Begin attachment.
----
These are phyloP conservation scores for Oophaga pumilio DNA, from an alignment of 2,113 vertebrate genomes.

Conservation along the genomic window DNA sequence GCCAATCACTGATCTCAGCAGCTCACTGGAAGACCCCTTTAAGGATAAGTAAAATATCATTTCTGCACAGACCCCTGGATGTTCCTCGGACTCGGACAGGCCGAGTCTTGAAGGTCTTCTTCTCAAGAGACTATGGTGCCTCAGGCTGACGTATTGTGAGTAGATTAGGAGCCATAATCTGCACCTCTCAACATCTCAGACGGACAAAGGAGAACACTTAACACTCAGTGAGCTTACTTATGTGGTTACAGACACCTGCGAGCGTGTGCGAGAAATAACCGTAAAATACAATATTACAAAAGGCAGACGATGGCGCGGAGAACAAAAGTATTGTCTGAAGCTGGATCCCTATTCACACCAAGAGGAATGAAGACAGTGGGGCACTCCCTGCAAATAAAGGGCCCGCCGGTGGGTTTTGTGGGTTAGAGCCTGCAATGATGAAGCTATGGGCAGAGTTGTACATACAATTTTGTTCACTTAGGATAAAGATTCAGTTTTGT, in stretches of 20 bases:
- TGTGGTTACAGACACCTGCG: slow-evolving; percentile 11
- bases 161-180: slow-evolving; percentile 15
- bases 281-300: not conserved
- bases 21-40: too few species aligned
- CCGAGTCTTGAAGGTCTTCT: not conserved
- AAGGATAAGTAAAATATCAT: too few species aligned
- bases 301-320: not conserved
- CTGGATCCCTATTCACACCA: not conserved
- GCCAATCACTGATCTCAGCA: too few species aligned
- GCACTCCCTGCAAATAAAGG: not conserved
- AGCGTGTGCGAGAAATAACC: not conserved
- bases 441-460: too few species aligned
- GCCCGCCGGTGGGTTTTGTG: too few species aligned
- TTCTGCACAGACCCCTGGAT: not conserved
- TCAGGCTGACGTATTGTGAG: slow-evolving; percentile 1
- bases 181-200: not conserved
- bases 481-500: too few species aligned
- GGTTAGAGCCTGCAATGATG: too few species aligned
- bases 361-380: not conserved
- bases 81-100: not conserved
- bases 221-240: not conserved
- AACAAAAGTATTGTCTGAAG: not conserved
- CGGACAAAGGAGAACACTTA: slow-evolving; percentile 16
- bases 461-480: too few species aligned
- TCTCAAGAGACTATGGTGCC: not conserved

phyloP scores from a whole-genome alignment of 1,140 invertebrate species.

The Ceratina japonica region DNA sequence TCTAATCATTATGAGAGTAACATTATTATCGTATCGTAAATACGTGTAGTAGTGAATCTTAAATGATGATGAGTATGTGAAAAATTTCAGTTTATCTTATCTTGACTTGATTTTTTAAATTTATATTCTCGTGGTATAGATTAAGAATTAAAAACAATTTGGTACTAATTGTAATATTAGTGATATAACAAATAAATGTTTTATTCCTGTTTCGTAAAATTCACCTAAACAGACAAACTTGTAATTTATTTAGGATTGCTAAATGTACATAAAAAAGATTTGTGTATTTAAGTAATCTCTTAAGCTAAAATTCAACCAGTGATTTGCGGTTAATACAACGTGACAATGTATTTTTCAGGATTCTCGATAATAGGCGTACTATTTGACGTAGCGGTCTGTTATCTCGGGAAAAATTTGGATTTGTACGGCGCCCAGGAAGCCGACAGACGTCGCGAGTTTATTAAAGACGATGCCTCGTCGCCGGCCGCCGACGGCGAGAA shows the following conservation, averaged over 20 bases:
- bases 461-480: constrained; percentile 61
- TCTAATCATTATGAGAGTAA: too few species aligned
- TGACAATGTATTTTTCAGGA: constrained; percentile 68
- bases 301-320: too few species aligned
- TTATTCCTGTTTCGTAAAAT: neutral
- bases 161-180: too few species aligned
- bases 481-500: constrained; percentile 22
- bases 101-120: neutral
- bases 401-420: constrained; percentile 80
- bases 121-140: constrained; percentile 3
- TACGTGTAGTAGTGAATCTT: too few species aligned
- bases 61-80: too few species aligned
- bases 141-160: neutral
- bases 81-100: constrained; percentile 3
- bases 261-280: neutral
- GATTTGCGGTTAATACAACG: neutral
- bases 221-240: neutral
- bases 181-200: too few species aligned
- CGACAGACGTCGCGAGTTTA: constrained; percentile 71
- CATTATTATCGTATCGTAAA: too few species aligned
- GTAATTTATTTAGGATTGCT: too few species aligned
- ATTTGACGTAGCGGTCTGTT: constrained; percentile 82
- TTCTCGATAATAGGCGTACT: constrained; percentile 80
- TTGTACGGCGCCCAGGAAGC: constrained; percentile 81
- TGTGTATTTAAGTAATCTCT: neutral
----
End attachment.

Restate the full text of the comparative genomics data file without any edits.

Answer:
These are phyloP conservation scores for Oophaga pumilio DNA, from an alignment of 2,113 vertebrate genomes.

Conservation along the genomic window DNA sequence GCCAATCACTGATCTCAGCAGCTCACTGGAAGACCCCTTTAAGGATAAGTAAAATATCATTTCTGCACAGACCCCTGGATGTTCCTCGGACTCGGACAGGCCGAGTCTTGAAGGTCTTCTTCTCAAGAGACTATGGTGCCTCAGGCTGACGTATTGTGAGTAGATTAGGAGCCATAATCTGCACCTCTCAACATCTCAGACGGACAAAGGAGAACACTTAACACTCAGTGAGCTTACTTATGTGGTTACAGACACCTGCGAGCGTGTGCGAGAAATAACCGTAAAATACAATATTACAAAAGGCAGACGATGGCGCGGAGAACAAAAGTATTGTCTGAAGCTGGATCCCTATTCACACCAAGAGGAATGAAGACAGTGGGGCACTCCCTGCAAATAAAGGGCCCGCCGGTGGGTTTTGTGGGTTAGAGCCTGCAATGATGAAGCTATGGGCAGAGTTGTACATACAATTTTGTTCACTTAGGATAAAGATTCAGTTTTGT, in stretches of 20 bases:
- TGTGGTTACAGACACCTGCG: slow-evolving; percentile 11
- bases 161-180: slow-evolving; percentile 15
- bases 281-300: not conserved
- bases 21-40: too few species aligned
- CCGAGTCTTGAAGGTCTTCT: not conserved
- AAGGATAAGTAAAATATCAT: too few species aligned
- bases 301-320: not conserved
- CTGGATCCCTATTCACACCA: not conserved
- GCCAATCACTGATCTCAGCA: too few species aligned
- GCACTCCCTGCAAATAAAGG: not conserved
- AGCGTGTGCGAGAAATAACC: not conserved
- bases 441-460: too few species aligned
- GCCCGCCGGTGGGTTTTGTG: too few species aligned
- TTCTGCACAGACCCCTGGAT: not conserved
- TCAGGCTGACGTATTGTGAG: slow-evolving; percentile 1
- bases 181-200: not conserved
- bases 481-500: too few species aligned
- GGTTAGAGCCTGCAATGATG: too few species aligned
- bases 361-380: not conserved
- bases 81-100: not conserved
- bases 221-240: not conserved
- AACAAAAGTATTGTCTGAAG: not conserved
- CGGACAAAGGAGAACACTTA: slow-evolving; percentile 16
- bases 461-480: too few species aligned
- TCTCAAGAGACTATGGTGCC: not conserved

phyloP scores from a whole-genome alignment of 1,140 invertebrate species.

The Ceratina japonica region DNA sequence TCTAATCATTATGAGAGTAACATTATTATCGTATCGTAAATACGTGTAGTAGTGAATCTTAAATGATGATGAGTATGTGAAAAATTTCAGTTTATCTTATCTTGACTTGATTTTTTAAATTTATATTCTCGTGGTATAGATTAAGAATTAAAAACAATTTGGTACTAATTGTAATATTAGTGATATAACAAATAAATGTTTTATTCCTGTTTCGTAAAATTCACCTAAACAGACAAACTTGTAATTTATTTAGGATTGCTAAATGTACATAAAAAAGATTTGTGTATTTAAGTAATCTCTTAAGCTAAAATTCAACCAGTGATTTGCGGTTAATACAACGTGACAATGTATTTTTCAGGATTCTCGATAATAGGCGTACTATTTGACGTAGCGGTCTGTTATCTCGGGAAAAATTTGGATTTGTACGGCGCCCAGGAAGCCGACAGACGTCGCGAGTTTATTAAAGACGATGCCTCGTCGCCGGCCGCCGACGGCGAGAA shows the following conservation, averaged over 20 bases:
- bases 461-480: constrained; percentile 61
- TCTAATCATTATGAGAGTAA: too few species aligned
- TGACAATGTATTTTTCAGGA: constrained; percentile 68
- bases 301-320: too few species aligned
- TTATTCCTGTTTCGTAAAAT: neutral
- bases 161-180: too few species aligned
- bases 481-500: constrained; percentile 22
- bases 101-120: neutral
- bases 401-420: constrained; percentile 80
- bases 121-140: constrained; percentile 3
- TACGTGTAGTAGTGAATCTT: too few species aligned
- bases 61-80: too few species aligned
- bases 141-160: neutral
- bases 81-100: constrained; percentile 3
- bases 261-280: neutral
- GATTTGCGGTTAATACAACG: neutral
- bases 221-240: neutral
- bases 181-200: too few species aligned
- CGACAGACGTCGCGAGTTTA: constrained; percentile 71
- CATTATTATCGTATCGTAAA: too few species aligned
- GTAATTTATTTAGGATTGCT: too few species aligned
- ATTTGACGTAGCGGTCTGTT: constrained; percentile 82
- TTCTCGATAATAGGCGTACT: constrained; percentile 80
- TTGTACGGCGCCCAGGAAGC: constrained; percentile 81
- TGTGTATTTAAGTAATCTCT: neutral